In the eleventh chapter of the Epistle to the Hebrews, the writer talks about the faith that motivated the saints. He begins to name the saints, using them as examples of what faith does. He chronicles the stories of Abel, Enoch, Noah, Abraham, and Sarah. He concludes the list with saints known in that day. In the Epistle they are unnamed, unknown to us, but known to the writer, and, most importantly, to God. In the middle of the chapter, the writer summarizes the lives of these men and women: “These all died in faith, not having received the promises, but having seen them afar off were assured of them, embraced them, and confessed that they were strangers and pilgrims on the earth.”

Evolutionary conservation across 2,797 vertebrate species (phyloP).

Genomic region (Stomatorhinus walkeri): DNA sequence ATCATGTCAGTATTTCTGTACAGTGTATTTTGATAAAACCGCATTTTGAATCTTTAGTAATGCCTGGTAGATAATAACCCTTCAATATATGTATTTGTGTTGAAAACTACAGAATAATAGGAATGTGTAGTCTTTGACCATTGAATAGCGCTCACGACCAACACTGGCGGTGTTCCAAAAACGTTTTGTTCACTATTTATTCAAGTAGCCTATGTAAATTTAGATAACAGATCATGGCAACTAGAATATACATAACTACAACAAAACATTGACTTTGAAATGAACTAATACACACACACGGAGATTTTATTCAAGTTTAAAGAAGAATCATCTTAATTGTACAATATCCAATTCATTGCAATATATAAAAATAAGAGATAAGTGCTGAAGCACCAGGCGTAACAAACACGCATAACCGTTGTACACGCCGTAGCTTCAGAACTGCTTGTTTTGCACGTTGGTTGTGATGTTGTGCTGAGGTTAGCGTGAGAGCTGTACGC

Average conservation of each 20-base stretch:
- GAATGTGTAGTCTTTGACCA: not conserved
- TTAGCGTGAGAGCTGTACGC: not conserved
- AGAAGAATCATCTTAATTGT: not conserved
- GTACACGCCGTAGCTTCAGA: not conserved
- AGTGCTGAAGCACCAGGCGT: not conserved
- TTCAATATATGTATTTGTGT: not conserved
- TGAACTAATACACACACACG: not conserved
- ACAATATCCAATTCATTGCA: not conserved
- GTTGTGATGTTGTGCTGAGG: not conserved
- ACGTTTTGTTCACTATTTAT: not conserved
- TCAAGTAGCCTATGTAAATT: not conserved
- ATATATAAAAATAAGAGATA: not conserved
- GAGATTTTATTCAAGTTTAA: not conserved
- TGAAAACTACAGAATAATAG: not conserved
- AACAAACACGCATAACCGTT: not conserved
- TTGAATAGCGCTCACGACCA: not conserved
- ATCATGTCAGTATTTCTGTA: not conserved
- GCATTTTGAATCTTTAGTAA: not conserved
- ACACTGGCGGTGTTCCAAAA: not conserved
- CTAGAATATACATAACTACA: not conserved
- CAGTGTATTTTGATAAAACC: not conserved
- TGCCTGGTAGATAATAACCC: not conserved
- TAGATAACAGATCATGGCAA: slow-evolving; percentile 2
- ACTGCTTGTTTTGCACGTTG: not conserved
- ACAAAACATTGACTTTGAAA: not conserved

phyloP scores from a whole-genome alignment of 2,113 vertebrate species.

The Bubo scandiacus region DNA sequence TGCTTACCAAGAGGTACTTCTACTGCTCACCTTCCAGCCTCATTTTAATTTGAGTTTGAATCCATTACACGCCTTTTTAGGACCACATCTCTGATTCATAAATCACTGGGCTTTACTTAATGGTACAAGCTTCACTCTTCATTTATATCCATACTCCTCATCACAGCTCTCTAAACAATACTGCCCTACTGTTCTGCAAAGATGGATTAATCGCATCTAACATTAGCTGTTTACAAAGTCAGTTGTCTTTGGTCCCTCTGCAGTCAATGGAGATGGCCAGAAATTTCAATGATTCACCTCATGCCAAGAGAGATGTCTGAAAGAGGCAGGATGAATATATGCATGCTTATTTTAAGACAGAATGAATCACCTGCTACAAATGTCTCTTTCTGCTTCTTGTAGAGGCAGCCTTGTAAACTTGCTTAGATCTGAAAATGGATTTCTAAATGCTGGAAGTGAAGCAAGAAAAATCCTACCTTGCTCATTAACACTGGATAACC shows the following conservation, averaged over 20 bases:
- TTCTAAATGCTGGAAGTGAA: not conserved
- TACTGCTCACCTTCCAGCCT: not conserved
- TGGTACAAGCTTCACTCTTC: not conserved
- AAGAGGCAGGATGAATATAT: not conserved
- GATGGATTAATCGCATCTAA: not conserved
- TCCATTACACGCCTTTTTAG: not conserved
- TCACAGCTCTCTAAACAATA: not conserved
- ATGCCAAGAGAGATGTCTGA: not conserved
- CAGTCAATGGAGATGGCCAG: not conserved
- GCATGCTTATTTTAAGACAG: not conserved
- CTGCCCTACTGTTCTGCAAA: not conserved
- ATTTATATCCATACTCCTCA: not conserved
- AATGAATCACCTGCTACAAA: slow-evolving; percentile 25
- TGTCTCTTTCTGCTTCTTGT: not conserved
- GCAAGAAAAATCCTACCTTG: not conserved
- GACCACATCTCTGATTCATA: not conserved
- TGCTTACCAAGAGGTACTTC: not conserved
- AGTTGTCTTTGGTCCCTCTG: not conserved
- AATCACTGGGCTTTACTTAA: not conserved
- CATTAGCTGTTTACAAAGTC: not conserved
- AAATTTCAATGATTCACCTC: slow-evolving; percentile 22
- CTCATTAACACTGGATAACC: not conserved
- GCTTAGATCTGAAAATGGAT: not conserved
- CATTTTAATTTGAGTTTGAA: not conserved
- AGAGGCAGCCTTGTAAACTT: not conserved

Why does the Pastor preach? Scripture explains that the role of preaching the Word of God is how saving faith is created: “How then will they call on Him in whom they have not believed? And how are they to believe in Him of whom they have never heard? And how are they to hear without someone preaching? And how are they to preach unless they are sent? As it is written, ‘How beautiful are the feet of those who preach the good news!’ … So faith comes from hearing, and hearing through the Word of Christ” (Romans 10:14-17). The Augsburg Confession, seeing this connection between the Preaching Office and saving faith, summarizes Scripture on the Office of the Holy Ministry in this way: “To obtain [saving, justifying] faith, God instituted the Office of Preaching, giving the Gospel and the Sacraments. Through these, as through means, He gives the Holy Spirit who produces faith, where and when He wills, in those who hear the Gospel. It teaches that we have a gracious God, not through our merit but through Christ’s merit, when we so believe” (AC V 1-3). The whole reason the Pastor preaches is so saving faith can be created, so we know that “we have a gracious God” who loves us and has saved us from our sin by the death and resurrection of Jesus Christ.